From Annapurna Interactive comes Storyteller, the choose-your-own-adventure fairytale maker. Presented like a classic storybook, Storyteller takes you through multiple short stories, many of which allude to existing literary creations. The difference is that you choose your characters, setting, and outcome here, within reason.
Get Reading With Storyteller
Opening the book gives you an insight into what you will be doing. The book’s pages are blank, and you have to fill them with stories. However, it isn’t as free reign as it seems because each story has a pre-written title, set characters, and set locations that you can use. Each double-page spread of the book is laid out like a comic book, with different empty panels you need to fill.
At the bottom of the page are the options for settings and which characters you can use. To set your panel, you select it, then pick your setting, then add the characters. You can only place a certain number of characters in each scene, and arrows will appear denoting where they can be put and how many can be in a scene.
The overall goal of Storyteller is not only to fill the pages but to reach the end of the book, where you will unlock the crown. You can only unlock the crown if you fill up every page correctly. There isn’t a set way stories can be made, but at the same time, there isn’t much scope for narrative creativity.
Fairytales Come to Life
Visually, Storyteller captures the classic idea of fairytale illustrations. The characters are brightly colored and easily recognizable as their archetypes. You can tell at a glance who the King and Queen are, that the haggard old crone is the evil witch, and that the troupe of pointy hatted pint-size people is meant to be a play on the seven dwarves.
The colorful characters pop in their panels against the background’s black and white line drawings. There is minimal animation when the scene is set, with the characters emoting through symbols and changing their poses slightly. Technically Storyteller is a puzzle game, as you have to discover how to make the story you create fit the desired narrative. There’s a lot of fun to be had switching people and scenes around and seeing the outcomes.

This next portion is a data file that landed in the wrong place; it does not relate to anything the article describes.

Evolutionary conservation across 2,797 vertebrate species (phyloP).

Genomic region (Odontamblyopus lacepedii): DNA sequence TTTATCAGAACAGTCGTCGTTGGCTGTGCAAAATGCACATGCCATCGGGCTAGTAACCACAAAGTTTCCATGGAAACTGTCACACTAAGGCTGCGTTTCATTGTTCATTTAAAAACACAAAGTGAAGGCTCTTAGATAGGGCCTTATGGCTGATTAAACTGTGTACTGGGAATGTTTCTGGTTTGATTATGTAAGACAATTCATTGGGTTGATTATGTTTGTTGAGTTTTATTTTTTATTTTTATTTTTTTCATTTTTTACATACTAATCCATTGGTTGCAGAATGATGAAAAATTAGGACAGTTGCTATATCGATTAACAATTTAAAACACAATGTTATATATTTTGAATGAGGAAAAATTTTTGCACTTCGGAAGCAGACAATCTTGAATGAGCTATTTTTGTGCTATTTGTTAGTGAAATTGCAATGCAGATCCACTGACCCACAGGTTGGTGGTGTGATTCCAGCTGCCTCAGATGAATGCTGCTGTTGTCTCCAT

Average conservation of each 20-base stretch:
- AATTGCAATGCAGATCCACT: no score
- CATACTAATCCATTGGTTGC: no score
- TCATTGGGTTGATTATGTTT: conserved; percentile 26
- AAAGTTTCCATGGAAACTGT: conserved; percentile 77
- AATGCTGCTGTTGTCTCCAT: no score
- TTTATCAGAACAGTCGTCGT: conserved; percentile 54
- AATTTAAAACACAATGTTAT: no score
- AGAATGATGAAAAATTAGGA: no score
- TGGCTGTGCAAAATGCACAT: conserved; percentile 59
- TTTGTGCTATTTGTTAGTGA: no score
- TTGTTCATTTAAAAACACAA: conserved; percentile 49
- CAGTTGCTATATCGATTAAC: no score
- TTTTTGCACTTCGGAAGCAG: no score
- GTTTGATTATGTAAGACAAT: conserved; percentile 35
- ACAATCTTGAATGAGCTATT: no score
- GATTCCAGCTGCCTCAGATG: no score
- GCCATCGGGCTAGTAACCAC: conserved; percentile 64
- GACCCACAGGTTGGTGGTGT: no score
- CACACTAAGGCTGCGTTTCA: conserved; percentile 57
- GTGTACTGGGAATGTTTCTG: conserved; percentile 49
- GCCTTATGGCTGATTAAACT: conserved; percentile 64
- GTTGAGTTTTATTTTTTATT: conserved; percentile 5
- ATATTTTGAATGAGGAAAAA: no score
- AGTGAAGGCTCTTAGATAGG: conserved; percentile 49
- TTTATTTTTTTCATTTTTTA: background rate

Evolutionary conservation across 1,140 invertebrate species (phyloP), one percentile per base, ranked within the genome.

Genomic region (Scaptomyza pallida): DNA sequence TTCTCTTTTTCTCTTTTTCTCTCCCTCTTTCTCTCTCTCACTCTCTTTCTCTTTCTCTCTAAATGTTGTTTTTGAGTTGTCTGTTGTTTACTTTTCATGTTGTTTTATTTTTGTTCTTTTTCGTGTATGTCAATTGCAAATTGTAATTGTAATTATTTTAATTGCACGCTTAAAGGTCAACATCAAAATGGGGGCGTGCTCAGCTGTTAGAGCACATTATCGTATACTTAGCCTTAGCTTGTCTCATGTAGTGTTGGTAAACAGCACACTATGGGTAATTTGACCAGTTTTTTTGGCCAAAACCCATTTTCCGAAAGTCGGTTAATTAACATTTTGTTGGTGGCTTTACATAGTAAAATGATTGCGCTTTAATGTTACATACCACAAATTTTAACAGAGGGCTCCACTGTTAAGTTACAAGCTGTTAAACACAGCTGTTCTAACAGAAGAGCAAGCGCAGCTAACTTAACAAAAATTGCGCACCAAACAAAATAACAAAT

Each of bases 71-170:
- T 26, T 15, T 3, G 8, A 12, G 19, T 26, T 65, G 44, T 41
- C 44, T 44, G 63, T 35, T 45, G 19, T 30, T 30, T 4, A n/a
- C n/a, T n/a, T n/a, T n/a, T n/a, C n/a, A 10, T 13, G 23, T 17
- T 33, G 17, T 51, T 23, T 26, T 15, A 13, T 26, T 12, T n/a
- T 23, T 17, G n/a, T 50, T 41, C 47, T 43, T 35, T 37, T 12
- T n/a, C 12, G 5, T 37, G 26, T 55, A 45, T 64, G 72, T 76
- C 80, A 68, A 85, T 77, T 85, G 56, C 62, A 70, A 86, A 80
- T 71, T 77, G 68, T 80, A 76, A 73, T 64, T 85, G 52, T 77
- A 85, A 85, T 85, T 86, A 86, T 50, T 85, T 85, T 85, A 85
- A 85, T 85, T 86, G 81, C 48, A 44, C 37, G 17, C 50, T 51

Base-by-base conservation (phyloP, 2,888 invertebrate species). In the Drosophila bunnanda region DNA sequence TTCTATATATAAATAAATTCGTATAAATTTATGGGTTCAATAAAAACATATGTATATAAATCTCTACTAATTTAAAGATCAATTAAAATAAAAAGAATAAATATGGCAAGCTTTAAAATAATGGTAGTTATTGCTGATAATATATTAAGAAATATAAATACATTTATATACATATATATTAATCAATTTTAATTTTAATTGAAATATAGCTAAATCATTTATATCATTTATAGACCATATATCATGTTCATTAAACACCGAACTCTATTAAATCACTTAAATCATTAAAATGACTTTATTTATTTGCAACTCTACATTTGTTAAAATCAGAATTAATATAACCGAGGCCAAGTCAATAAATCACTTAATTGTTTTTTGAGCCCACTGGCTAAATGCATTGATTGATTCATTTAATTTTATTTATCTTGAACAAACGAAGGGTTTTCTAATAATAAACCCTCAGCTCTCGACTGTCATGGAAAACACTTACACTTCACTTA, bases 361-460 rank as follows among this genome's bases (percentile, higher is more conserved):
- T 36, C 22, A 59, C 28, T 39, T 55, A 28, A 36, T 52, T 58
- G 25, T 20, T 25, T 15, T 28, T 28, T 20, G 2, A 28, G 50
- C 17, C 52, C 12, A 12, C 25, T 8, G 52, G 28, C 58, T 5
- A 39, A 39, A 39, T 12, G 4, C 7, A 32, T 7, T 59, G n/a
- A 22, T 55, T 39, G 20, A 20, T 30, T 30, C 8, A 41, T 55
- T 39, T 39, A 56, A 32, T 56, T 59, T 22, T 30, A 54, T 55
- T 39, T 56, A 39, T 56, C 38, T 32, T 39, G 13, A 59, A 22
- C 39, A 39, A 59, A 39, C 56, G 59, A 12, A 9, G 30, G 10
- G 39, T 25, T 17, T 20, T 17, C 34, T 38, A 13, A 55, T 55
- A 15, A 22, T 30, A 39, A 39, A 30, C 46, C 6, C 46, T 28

It’s also a treat to see how the developers have condensed some of the more famous literary works into a story tellable in four to six panels. Hamlet pops up, as does Snow White, and strangely the story of Oedipus. There is also a chapter on monsters that features Dracula and the Wolfman.
For all the whimsy and inventive ways to create stories, I felt a little cheated by Storyteller. While enjoyable, it was also a bit two-dimensional (pun a bit intended). I was excited at the prospect of crafting enough stories to fill a book but ended up being disappointed by the “narrative on the rails” approach that the game takes. While you can construct different iterations of the stories, you are heavily constricted by the provided locations and characters.
It’s also an extremely short experience. It only took me a few hours to complete the game, and I was left wanting more. More versatility in story crafting would make Storyteller a more satisfying experience. The game is a good lesson in story structure for younger people interested in building narratives. For those looking for more creative license and scope, it will be an enjoyable but lacking experience.
Storyteller is a charming experience overall, but the constraints stop it from truly being wonderful. I hope that in the future, it can be added to and made into a pop-up book instead of the flat pages that currently complete it.
Storyteller is available now on Steam and Nintendo Switch.